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The freely jointed chain model without excluded volume has the following gyration radius, $$ \langle R_g^2 \rangle=\frac{1}{6}\frac{N+2}{N+1}Na^2 $$ where $N$ is the number of bonds and $a$ their length. Now that I have added to my simulations a Lennard-Jones potential between non bonded beads (I take $\sigma=1.5a$), $$ V_{LJ}=4\epsilon\left(\left(\frac{\sigma}{r}\right)^{12}-\left(\frac{\sigma}{r}\right)^{6}\right) \ \text{for} \ r<2^{1/6}\sigma $$ I wanted to check the gyration radius I get. I don't hope to find an analytical formula like the previous one but some approximation which works good for low $N$.

Searching on the internet I found this article, which proposes the following equations for the gyration radius, $$ \langle R_g^2 \rangle=\frac{1}{6}Na^2\alpha^2(\bar{u},z) $$ $$ \alpha^{5.643}(\bar{u},z)-(1-\bar{u})\alpha^{0.395}(\bar{u},z)=2.9713z $$ where $\bar{u}=(1/0.1777)(3/(2\pi))^{3/2}w/a$ and $z=(3/(2\pi))^{3/2}w\sqrt{N}/a$. I'm not entirely sure how this equations are derived as they use renormalization group theory which I'm not familiar with and I don't know either what is the value of $w$ in my case (is it related to $\sigma$?). However I believe they are considering a continuum model and in fact for $N=1$ where there are only two beads and therefore excluded volume doesn't modify anything it gives (if I have solved it correctly) a different prediction for $\langle R_g^2 \rangle$ than the first formula.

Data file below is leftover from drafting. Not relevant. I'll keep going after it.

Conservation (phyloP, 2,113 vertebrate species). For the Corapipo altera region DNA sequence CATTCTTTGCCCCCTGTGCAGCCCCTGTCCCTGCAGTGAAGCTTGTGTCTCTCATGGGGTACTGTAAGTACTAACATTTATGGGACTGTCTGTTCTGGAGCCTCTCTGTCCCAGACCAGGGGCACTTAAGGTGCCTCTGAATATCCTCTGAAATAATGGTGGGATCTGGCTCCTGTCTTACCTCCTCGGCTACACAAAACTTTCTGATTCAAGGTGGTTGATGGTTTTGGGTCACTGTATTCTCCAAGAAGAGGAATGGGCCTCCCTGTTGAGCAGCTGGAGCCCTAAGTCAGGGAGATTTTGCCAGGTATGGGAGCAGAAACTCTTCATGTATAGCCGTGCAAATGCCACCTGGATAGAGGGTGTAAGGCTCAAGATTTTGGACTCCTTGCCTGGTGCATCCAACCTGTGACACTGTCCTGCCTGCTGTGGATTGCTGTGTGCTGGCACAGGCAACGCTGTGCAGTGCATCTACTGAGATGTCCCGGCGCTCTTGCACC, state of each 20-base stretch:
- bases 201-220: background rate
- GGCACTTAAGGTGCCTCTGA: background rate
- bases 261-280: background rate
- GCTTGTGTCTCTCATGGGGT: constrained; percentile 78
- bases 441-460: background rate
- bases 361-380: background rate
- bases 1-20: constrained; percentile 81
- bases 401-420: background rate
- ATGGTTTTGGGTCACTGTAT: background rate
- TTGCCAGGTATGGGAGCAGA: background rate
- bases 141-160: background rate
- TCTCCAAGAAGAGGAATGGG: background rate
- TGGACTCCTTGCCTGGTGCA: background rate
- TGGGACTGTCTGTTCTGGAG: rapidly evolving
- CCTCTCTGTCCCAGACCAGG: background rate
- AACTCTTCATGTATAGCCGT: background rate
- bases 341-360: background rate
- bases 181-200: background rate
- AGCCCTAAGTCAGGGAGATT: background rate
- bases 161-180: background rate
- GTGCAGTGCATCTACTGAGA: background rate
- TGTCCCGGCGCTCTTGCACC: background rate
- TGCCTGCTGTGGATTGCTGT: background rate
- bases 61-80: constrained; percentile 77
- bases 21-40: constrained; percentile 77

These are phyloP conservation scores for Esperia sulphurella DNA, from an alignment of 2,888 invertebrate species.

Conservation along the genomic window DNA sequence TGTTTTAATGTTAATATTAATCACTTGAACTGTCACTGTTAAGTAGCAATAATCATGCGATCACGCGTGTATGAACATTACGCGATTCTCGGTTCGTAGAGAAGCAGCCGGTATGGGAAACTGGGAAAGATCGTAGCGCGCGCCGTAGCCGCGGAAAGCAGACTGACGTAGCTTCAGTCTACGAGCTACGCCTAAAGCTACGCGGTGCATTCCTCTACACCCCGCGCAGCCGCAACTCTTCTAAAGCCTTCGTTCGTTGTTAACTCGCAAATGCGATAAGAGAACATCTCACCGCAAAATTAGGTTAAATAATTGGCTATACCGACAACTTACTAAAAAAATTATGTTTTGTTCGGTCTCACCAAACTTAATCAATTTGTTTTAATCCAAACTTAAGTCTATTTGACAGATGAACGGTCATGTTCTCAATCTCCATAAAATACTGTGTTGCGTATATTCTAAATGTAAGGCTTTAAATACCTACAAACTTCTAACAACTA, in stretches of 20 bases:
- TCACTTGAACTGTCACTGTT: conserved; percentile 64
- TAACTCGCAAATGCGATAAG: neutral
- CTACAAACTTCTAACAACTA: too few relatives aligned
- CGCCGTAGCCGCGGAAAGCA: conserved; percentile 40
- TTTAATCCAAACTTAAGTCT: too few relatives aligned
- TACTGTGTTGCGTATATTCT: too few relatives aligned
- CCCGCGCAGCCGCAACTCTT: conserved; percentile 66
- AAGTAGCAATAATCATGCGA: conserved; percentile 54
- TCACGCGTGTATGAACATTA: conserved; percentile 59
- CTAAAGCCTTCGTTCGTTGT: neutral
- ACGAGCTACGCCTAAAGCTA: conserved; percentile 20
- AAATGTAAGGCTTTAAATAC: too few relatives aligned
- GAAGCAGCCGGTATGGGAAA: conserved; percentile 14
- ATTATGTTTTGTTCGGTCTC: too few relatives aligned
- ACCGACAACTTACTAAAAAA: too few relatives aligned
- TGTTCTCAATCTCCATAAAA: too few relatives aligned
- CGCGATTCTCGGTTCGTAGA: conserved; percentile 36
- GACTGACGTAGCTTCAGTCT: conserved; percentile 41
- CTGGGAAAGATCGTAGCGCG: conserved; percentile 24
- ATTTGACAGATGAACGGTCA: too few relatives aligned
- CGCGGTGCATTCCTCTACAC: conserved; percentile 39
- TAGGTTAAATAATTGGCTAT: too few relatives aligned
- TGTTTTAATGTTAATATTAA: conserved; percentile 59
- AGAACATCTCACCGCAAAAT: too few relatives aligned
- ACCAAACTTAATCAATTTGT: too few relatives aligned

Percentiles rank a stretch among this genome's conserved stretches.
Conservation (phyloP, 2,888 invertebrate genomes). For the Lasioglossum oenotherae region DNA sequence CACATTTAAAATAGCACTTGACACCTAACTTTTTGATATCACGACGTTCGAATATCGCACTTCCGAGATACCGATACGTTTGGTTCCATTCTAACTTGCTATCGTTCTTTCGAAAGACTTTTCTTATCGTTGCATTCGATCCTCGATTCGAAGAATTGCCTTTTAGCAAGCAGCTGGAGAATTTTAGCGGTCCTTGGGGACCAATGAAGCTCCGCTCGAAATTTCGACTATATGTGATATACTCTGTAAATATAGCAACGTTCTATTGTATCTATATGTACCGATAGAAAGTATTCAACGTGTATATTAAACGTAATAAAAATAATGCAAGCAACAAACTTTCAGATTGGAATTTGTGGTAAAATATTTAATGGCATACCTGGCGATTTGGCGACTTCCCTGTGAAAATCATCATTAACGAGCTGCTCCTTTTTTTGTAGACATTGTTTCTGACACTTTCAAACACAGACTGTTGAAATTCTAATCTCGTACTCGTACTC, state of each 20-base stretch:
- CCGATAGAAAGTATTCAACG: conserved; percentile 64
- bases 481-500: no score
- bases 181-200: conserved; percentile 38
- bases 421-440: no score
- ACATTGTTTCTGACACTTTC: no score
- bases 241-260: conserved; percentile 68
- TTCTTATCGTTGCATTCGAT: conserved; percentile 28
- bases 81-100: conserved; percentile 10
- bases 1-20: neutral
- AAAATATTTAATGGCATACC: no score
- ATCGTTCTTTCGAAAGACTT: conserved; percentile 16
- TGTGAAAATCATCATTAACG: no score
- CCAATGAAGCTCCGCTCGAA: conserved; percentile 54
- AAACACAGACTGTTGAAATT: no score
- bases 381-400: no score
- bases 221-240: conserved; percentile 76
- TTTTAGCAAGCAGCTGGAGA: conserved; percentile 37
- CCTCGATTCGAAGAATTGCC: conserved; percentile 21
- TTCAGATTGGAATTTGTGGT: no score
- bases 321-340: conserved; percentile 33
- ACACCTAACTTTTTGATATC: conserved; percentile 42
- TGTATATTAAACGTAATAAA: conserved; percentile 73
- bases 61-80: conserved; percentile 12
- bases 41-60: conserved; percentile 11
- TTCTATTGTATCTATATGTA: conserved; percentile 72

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1 Answer 1

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When your joints aren't free
What's the next thing you see?
It's an angle

With joints correlated
Your chain's free-rotated
With an angle

$\overline{\cos \theta}$ was once null
But now the LJ hull
Gives an angle

If your chain's short at all
Long-range terms become small
Says the angle

Integrate

$$ \int_0^\pi \cos \theta \exp(-\beta U[\theta]) \mathrm{d} \theta \tag{1}$$

to get $\alpha$

Then

$$ \langle R^2 \rangle = n l^2 \left(\frac{1 + \alpha}{1 - \alpha} - \frac{2(1-\alpha^n)}{n(1-\alpha)^2} \right) \tag{2}$$

is what you're after!


(Here $U[\theta]$ is the LJ energy imparted across the angle between two links by the bead-bead interaction:

$$ U[\theta] = U_{LJ} (r (\theta)), r^2(\theta) = 2l^2(1+ \cos \theta) $$

and $l$ is the bond length and $\beta = 1/(k_B T)$ is the Boltzmann factor. The integral (1) thus gives the Boltzmann-weighted average of $\cos \theta$ over the LJ interaction, where $\theta$ is the angle-from-parallel as conventionally used in polymer physics -- that is, $\theta = 0$ when successive links are parallel and fully extended, and $\theta = \pi$ when successive links are anti-parallel. This average will now be positive because successive links can no longer "double back" on themselves, where the equivalent quantity for the free-jointed chain is zero.)

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  • $\begingroup$ Thanks for your answer but part of the text seems to be missing or isn't being rendered correctly. Integral (1) is equal to $\alpha$? $\endgroup$ Mar 22 at 12:09
  • $\begingroup$ Yup, $\alpha$ is integral (1)! $\endgroup$ Mar 22 at 15:48
  • $\begingroup$ +1 for the nice poetry in such a mathematical question ! $\endgroup$ Mar 23 at 4:17
  • $\begingroup$ To be honest I hadn't noticed it... Very nice haha $\endgroup$ Mar 23 at 7:37

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